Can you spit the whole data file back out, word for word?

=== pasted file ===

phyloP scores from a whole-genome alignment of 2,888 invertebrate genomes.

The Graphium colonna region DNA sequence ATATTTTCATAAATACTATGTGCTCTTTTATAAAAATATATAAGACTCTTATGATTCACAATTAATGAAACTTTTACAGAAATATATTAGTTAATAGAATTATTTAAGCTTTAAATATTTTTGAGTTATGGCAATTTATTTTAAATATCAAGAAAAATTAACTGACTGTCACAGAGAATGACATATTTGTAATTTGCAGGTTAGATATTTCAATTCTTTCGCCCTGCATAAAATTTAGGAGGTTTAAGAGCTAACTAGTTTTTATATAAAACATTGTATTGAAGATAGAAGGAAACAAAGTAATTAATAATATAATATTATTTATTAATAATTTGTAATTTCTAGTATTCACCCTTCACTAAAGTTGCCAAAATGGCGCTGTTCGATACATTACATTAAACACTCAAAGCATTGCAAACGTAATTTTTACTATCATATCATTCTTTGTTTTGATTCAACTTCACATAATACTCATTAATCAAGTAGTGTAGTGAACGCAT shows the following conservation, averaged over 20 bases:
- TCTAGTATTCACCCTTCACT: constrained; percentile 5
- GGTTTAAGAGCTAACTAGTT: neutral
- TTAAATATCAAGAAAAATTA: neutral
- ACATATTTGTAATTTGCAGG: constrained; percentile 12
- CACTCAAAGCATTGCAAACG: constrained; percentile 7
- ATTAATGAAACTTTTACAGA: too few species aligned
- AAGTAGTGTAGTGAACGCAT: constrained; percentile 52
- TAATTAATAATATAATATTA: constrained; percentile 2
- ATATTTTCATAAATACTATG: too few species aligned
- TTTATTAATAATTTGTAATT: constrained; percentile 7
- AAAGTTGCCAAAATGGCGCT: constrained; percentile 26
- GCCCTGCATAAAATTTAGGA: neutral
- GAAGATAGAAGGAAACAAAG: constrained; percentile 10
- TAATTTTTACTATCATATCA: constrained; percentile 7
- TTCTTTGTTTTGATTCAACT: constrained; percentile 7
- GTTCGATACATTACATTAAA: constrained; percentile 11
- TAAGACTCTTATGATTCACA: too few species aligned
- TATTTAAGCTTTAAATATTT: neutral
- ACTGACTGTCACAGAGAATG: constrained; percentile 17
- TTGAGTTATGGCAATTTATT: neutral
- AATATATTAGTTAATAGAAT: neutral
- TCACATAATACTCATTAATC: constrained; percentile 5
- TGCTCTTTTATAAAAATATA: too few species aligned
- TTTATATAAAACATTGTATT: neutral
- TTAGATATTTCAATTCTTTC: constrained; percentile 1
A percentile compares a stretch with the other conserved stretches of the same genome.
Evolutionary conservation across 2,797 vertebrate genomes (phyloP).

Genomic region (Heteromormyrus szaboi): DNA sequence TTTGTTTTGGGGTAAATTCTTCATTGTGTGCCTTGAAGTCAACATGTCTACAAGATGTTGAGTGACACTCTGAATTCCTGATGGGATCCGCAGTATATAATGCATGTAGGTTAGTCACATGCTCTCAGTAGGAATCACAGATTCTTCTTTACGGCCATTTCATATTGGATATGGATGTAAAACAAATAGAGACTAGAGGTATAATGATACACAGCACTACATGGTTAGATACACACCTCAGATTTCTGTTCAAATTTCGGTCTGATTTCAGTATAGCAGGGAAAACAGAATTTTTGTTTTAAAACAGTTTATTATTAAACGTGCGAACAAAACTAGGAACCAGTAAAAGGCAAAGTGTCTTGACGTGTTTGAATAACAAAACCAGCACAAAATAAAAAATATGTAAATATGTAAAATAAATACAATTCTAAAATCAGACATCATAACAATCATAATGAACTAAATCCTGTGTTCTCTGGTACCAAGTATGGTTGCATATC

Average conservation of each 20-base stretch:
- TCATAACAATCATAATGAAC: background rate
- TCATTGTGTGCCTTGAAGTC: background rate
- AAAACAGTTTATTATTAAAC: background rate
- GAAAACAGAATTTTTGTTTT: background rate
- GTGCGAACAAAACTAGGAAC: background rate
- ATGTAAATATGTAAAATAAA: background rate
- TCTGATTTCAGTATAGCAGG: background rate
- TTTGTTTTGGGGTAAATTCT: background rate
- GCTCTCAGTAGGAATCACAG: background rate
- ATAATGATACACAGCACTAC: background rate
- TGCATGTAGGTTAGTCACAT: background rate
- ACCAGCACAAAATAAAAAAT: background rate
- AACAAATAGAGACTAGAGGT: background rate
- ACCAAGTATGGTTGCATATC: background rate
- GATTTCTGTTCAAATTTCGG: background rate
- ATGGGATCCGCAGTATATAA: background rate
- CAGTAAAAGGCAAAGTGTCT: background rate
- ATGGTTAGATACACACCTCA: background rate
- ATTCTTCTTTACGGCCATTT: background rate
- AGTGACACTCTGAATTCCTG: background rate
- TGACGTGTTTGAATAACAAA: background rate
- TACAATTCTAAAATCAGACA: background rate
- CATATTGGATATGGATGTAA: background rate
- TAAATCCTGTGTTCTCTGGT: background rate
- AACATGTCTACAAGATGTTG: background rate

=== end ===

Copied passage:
phyloP scores from a whole-genome alignment of 2,888 invertebrate genomes.

The Graphium colonna region DNA sequence ATATTTTCATAAATACTATGTGCTCTTTTATAAAAATATATAAGACTCTTATGATTCACAATTAATGAAACTTTTACAGAAATATATTAGTTAATAGAATTATTTAAGCTTTAAATATTTTTGAGTTATGGCAATTTATTTTAAATATCAAGAAAAATTAACTGACTGTCACAGAGAATGACATATTTGTAATTTGCAGGTTAGATATTTCAATTCTTTCGCCCTGCATAAAATTTAGGAGGTTTAAGAGCTAACTAGTTTTTATATAAAACATTGTATTGAAGATAGAAGGAAACAAAGTAATTAATAATATAATATTATTTATTAATAATTTGTAATTTCTAGTATTCACCCTTCACTAAAGTTGCCAAAATGGCGCTGTTCGATACATTACATTAAACACTCAAAGCATTGCAAACGTAATTTTTACTATCATATCATTCTTTGTTTTGATTCAACTTCACATAATACTCATTAATCAAGTAGTGTAGTGAACGCAT shows the following conservation, averaged over 20 bases:
- TCTAGTATTCACCCTTCACT: constrained; percentile 5
- GGTTTAAGAGCTAACTAGTT: neutral
- TTAAATATCAAGAAAAATTA: neutral
- ACATATTTGTAATTTGCAGG: constrained; percentile 12
- CACTCAAAGCATTGCAAACG: constrained; percentile 7
- ATTAATGAAACTTTTACAGA: too few species aligned
- AAGTAGTGTAGTGAACGCAT: constrained; percentile 52
- TAATTAATAATATAATATTA: constrained; percentile 2
- ATATTTTCATAAATACTATG: too few species aligned
- TTTATTAATAATTTGTAATT: constrained; percentile 7
- AAAGTTGCCAAAATGGCGCT: constrained; percentile 26
- GCCCTGCATAAAATTTAGGA: neutral
- GAAGATAGAAGGAAACAAAG: constrained; percentile 10
- TAATTTTTACTATCATATCA: constrained; percentile 7
- TTCTTTGTTTTGATTCAACT: constrained; percentile 7
- GTTCGATACATTACATTAAA: constrained; percentile 11
- TAAGACTCTTATGATTCACA: too few species aligned
- TATTTAAGCTTTAAATATTT: neutral
- ACTGACTGTCACAGAGAATG: constrained; percentile 17
- TTGAGTTATGGCAATTTATT: neutral
- AATATATTAGTTAATAGAAT: neutral
- TCACATAATACTCATTAATC: constrained; percentile 5
- TGCTCTTTTATAAAAATATA: too few species aligned
- TTTATATAAAACATTGTATT: neutral
- TTAGATATTTCAATTCTTTC: constrained; percentile 1
A percentile compares a stretch with the other conserved stretches of the same genome.
Evolutionary conservation across 2,797 vertebrate genomes (phyloP).

Genomic region (Heteromormyrus szaboi): DNA sequence TTTGTTTTGGGGTAAATTCTTCATTGTGTGCCTTGAAGTCAACATGTCTACAAGATGTTGAGTGACACTCTGAATTCCTGATGGGATCCGCAGTATATAATGCATGTAGGTTAGTCACATGCTCTCAGTAGGAATCACAGATTCTTCTTTACGGCCATTTCATATTGGATATGGATGTAAAACAAATAGAGACTAGAGGTATAATGATACACAGCACTACATGGTTAGATACACACCTCAGATTTCTGTTCAAATTTCGGTCTGATTTCAGTATAGCAGGGAAAACAGAATTTTTGTTTTAAAACAGTTTATTATTAAACGTGCGAACAAAACTAGGAACCAGTAAAAGGCAAAGTGTCTTGACGTGTTTGAATAACAAAACCAGCACAAAATAAAAAATATGTAAATATGTAAAATAAATACAATTCTAAAATCAGACATCATAACAATCATAATGAACTAAATCCTGTGTTCTCTGGTACCAAGTATGGTTGCATATC

Average conservation of each 20-base stretch:
- TCATAACAATCATAATGAAC: background rate
- TCATTGTGTGCCTTGAAGTC: background rate
- AAAACAGTTTATTATTAAAC: background rate
- GAAAACAGAATTTTTGTTTT: background rate
- GTGCGAACAAAACTAGGAAC: background rate
- ATGTAAATATGTAAAATAAA: background rate
- TCTGATTTCAGTATAGCAGG: background rate
- TTTGTTTTGGGGTAAATTCT: background rate
- GCTCTCAGTAGGAATCACAG: background rate
- ATAATGATACACAGCACTAC: background rate
- TGCATGTAGGTTAGTCACAT: background rate
- ACCAGCACAAAATAAAAAAT: background rate
- AACAAATAGAGACTAGAGGT: background rate
- ACCAAGTATGGTTGCATATC: background rate
- GATTTCTGTTCAAATTTCGG: background rate
- ATGGGATCCGCAGTATATAA: background rate
- CAGTAAAAGGCAAAGTGTCT: background rate
- ATGGTTAGATACACACCTCA: background rate
- ATTCTTCTTTACGGCCATTT: background rate
- AGTGACACTCTGAATTCCTG: background rate
- TGACGTGTTTGAATAACAAA: background rate
- TACAATTCTAAAATCAGACA: background rate
- CATATTGGATATGGATGTAA: background rate
- TAAATCCTGTGTTCTCTGGT: background rate
- AACATGTCTACAAGATGTTG: background rate